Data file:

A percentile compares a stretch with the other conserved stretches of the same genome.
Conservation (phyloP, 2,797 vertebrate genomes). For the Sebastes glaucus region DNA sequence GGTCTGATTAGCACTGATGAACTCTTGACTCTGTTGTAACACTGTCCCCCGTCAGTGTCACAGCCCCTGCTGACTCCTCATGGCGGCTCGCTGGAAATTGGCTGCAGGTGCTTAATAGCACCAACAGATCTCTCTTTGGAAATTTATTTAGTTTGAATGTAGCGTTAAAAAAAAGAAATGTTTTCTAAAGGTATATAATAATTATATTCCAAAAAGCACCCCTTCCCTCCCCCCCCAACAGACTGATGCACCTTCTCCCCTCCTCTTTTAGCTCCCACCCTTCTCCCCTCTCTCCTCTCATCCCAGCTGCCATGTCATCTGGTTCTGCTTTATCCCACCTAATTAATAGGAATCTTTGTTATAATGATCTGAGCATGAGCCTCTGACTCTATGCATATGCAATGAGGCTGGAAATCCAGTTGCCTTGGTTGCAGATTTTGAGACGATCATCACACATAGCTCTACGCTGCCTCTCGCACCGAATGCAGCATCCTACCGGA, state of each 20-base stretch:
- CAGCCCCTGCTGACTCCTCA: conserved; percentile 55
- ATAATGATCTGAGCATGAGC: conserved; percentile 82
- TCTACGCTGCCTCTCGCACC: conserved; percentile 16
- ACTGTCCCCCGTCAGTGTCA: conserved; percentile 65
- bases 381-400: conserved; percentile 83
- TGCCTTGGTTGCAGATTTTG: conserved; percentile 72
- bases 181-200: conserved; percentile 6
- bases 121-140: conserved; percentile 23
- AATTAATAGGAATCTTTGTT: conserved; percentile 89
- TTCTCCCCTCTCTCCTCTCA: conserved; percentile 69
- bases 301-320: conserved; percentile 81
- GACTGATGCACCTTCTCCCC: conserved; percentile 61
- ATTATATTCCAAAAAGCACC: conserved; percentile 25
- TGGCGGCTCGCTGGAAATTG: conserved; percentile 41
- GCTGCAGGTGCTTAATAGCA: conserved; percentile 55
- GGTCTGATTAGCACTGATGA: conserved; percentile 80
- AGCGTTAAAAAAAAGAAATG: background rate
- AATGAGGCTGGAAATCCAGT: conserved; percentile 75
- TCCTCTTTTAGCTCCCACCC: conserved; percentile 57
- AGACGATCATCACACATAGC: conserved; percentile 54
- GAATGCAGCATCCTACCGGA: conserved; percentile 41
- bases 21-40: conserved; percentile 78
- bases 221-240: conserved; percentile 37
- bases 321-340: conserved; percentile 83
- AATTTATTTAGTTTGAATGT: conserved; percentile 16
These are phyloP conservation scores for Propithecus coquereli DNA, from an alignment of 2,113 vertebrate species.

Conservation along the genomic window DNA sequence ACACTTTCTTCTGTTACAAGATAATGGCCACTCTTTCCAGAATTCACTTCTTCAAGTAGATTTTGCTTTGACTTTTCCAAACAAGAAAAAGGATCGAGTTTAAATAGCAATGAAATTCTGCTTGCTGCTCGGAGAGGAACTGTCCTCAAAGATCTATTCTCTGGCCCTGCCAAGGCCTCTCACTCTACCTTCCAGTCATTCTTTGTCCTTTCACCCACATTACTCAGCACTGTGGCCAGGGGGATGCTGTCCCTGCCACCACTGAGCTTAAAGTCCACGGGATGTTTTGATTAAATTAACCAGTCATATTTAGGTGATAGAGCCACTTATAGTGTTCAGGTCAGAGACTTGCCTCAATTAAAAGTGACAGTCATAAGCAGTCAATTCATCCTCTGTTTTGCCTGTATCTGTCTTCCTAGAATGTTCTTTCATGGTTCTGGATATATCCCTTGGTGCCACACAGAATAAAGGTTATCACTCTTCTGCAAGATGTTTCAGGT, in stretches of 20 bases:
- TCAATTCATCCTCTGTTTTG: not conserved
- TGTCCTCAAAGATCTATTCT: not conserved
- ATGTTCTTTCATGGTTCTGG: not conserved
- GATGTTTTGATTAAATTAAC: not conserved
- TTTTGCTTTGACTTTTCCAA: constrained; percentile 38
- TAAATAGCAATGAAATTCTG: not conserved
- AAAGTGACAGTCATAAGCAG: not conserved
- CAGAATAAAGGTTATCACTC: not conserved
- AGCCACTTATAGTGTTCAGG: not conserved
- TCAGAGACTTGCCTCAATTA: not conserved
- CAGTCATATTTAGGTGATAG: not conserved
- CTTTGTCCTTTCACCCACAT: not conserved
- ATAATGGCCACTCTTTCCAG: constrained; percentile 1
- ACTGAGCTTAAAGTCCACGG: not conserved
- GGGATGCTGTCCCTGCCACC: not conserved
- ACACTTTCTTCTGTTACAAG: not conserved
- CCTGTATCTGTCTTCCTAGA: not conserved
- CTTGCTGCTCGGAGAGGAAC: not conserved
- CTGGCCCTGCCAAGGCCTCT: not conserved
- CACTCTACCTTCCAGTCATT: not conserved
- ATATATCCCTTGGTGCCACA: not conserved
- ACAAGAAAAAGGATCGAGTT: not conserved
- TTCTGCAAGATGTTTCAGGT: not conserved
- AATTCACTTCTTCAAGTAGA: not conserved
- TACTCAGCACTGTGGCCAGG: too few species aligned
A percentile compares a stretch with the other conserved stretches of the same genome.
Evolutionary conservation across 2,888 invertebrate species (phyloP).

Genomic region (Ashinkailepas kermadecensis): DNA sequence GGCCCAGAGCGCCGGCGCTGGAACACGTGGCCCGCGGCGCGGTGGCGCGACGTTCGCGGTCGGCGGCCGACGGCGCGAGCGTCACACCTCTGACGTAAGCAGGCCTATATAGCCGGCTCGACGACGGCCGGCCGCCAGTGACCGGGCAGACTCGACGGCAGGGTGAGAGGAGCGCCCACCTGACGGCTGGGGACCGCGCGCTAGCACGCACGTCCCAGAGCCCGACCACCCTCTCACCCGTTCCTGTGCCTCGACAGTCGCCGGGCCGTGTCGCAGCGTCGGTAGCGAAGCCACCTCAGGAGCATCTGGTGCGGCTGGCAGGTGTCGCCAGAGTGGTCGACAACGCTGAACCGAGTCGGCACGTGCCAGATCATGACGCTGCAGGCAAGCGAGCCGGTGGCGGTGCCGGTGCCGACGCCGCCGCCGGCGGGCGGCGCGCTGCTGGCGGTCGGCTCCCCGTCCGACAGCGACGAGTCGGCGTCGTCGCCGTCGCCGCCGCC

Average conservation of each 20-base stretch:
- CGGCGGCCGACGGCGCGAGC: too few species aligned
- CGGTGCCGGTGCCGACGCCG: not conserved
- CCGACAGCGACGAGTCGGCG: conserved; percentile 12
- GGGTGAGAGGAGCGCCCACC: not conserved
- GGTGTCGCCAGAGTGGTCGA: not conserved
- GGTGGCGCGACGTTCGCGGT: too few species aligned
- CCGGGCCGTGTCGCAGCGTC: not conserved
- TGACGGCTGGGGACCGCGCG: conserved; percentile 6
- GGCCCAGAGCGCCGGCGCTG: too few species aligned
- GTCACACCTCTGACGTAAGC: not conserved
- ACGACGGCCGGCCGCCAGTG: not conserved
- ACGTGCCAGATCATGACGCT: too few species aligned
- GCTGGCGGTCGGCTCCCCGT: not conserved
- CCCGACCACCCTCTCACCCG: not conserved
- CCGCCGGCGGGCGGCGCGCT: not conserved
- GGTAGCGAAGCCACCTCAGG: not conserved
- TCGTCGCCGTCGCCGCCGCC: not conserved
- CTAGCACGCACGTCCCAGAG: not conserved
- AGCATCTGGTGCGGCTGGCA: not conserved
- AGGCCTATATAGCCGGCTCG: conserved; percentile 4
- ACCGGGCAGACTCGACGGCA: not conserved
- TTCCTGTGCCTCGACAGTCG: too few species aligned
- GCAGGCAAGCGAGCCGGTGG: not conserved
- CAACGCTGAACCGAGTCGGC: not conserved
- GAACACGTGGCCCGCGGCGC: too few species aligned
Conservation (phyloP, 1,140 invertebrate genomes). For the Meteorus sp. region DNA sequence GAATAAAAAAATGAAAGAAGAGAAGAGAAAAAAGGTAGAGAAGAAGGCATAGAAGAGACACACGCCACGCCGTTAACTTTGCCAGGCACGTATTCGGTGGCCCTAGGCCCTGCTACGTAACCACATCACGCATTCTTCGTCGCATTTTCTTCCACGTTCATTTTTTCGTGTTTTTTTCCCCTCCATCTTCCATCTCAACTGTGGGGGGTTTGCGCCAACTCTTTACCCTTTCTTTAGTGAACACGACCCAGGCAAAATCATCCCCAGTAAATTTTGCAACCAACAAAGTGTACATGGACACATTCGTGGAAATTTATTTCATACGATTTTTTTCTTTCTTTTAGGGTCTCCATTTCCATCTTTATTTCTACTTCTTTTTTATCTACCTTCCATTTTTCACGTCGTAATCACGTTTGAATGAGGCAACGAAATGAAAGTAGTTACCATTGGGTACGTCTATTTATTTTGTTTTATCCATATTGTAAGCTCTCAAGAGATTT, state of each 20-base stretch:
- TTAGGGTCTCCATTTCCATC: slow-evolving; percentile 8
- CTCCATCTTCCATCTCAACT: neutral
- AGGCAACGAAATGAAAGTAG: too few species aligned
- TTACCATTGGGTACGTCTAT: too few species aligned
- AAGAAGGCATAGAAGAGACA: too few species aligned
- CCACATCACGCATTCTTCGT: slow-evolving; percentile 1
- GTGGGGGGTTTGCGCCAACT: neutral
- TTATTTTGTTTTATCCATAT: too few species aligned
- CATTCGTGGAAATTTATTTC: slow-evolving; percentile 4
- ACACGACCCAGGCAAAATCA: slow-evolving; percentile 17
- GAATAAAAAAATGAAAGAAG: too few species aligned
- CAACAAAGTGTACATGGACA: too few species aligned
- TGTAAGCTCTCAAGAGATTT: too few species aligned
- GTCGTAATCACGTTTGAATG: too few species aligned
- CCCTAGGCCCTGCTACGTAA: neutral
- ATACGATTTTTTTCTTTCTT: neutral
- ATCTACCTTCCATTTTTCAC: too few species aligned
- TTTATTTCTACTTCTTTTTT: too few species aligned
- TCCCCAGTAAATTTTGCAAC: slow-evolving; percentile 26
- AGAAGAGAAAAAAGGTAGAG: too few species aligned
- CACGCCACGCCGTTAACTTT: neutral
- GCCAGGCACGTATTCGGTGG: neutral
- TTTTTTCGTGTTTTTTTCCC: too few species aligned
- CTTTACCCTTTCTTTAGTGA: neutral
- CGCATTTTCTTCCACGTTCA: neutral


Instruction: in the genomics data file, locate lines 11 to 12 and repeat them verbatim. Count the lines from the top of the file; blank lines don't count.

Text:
- AATTAATAGGAATCTTTGTT: conserved; percentile 89
- TTCTCCCCTCTCTCCTCTCA: conserved; percentile 69